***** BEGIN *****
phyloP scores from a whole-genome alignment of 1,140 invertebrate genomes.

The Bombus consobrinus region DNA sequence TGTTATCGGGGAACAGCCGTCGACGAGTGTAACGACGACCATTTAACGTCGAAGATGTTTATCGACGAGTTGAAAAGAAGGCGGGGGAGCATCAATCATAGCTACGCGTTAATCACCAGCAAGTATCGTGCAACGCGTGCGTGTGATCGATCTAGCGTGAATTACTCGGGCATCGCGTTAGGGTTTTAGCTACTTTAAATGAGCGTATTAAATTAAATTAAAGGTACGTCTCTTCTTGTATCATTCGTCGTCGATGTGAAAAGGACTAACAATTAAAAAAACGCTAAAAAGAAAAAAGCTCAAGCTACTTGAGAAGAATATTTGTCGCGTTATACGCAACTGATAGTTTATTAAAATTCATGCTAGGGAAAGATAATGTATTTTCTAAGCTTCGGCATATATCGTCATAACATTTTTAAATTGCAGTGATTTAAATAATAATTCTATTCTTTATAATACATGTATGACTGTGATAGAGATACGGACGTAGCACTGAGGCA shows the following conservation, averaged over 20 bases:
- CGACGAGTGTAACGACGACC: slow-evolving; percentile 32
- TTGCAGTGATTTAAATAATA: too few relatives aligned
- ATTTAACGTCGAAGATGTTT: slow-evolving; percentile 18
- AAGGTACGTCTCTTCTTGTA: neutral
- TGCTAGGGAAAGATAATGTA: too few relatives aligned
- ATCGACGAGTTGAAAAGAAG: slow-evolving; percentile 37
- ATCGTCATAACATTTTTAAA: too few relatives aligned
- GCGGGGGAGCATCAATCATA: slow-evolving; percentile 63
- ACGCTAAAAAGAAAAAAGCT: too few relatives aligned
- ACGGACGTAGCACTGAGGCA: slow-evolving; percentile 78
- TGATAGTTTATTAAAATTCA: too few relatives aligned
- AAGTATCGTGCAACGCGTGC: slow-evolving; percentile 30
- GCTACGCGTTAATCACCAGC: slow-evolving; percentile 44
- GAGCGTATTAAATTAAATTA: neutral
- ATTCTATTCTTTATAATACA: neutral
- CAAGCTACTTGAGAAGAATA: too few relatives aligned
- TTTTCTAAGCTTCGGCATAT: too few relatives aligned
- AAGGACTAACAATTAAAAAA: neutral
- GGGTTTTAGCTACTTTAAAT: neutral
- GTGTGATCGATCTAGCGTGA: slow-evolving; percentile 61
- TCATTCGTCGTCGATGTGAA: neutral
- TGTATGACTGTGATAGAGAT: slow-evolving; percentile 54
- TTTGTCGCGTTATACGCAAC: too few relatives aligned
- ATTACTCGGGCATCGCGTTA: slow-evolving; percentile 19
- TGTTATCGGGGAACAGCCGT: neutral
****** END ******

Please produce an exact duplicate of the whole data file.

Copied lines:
phyloP scores from a whole-genome alignment of 1,140 invertebrate genomes.

The Bombus consobrinus region DNA sequence TGTTATCGGGGAACAGCCGTCGACGAGTGTAACGACGACCATTTAACGTCGAAGATGTTTATCGACGAGTTGAAAAGAAGGCGGGGGAGCATCAATCATAGCTACGCGTTAATCACCAGCAAGTATCGTGCAACGCGTGCGTGTGATCGATCTAGCGTGAATTACTCGGGCATCGCGTTAGGGTTTTAGCTACTTTAAATGAGCGTATTAAATTAAATTAAAGGTACGTCTCTTCTTGTATCATTCGTCGTCGATGTGAAAAGGACTAACAATTAAAAAAACGCTAAAAAGAAAAAAGCTCAAGCTACTTGAGAAGAATATTTGTCGCGTTATACGCAACTGATAGTTTATTAAAATTCATGCTAGGGAAAGATAATGTATTTTCTAAGCTTCGGCATATATCGTCATAACATTTTTAAATTGCAGTGATTTAAATAATAATTCTATTCTTTATAATACATGTATGACTGTGATAGAGATACGGACGTAGCACTGAGGCA shows the following conservation, averaged over 20 bases:
- CGACGAGTGTAACGACGACC: slow-evolving; percentile 32
- TTGCAGTGATTTAAATAATA: too few relatives aligned
- ATTTAACGTCGAAGATGTTT: slow-evolving; percentile 18
- AAGGTACGTCTCTTCTTGTA: neutral
- TGCTAGGGAAAGATAATGTA: too few relatives aligned
- ATCGACGAGTTGAAAAGAAG: slow-evolving; percentile 37
- ATCGTCATAACATTTTTAAA: too few relatives aligned
- GCGGGGGAGCATCAATCATA: slow-evolving; percentile 63
- ACGCTAAAAAGAAAAAAGCT: too few relatives aligned
- ACGGACGTAGCACTGAGGCA: slow-evolving; percentile 78
- TGATAGTTTATTAAAATTCA: too few relatives aligned
- AAGTATCGTGCAACGCGTGC: slow-evolving; percentile 30
- GCTACGCGTTAATCACCAGC: slow-evolving; percentile 44
- GAGCGTATTAAATTAAATTA: neutral
- ATTCTATTCTTTATAATACA: neutral
- CAAGCTACTTGAGAAGAATA: too few relatives aligned
- TTTTCTAAGCTTCGGCATAT: too few relatives aligned
- AAGGACTAACAATTAAAAAA: neutral
- GGGTTTTAGCTACTTTAAAT: neutral
- GTGTGATCGATCTAGCGTGA: slow-evolving; percentile 61
- TCATTCGTCGTCGATGTGAA: neutral
- TGTATGACTGTGATAGAGAT: slow-evolving; percentile 54
- TTTGTCGCGTTATACGCAAC: too few relatives aligned
- ATTACTCGGGCATCGCGTTA: slow-evolving; percentile 19
- TGTTATCGGGGAACAGCCGT: neutral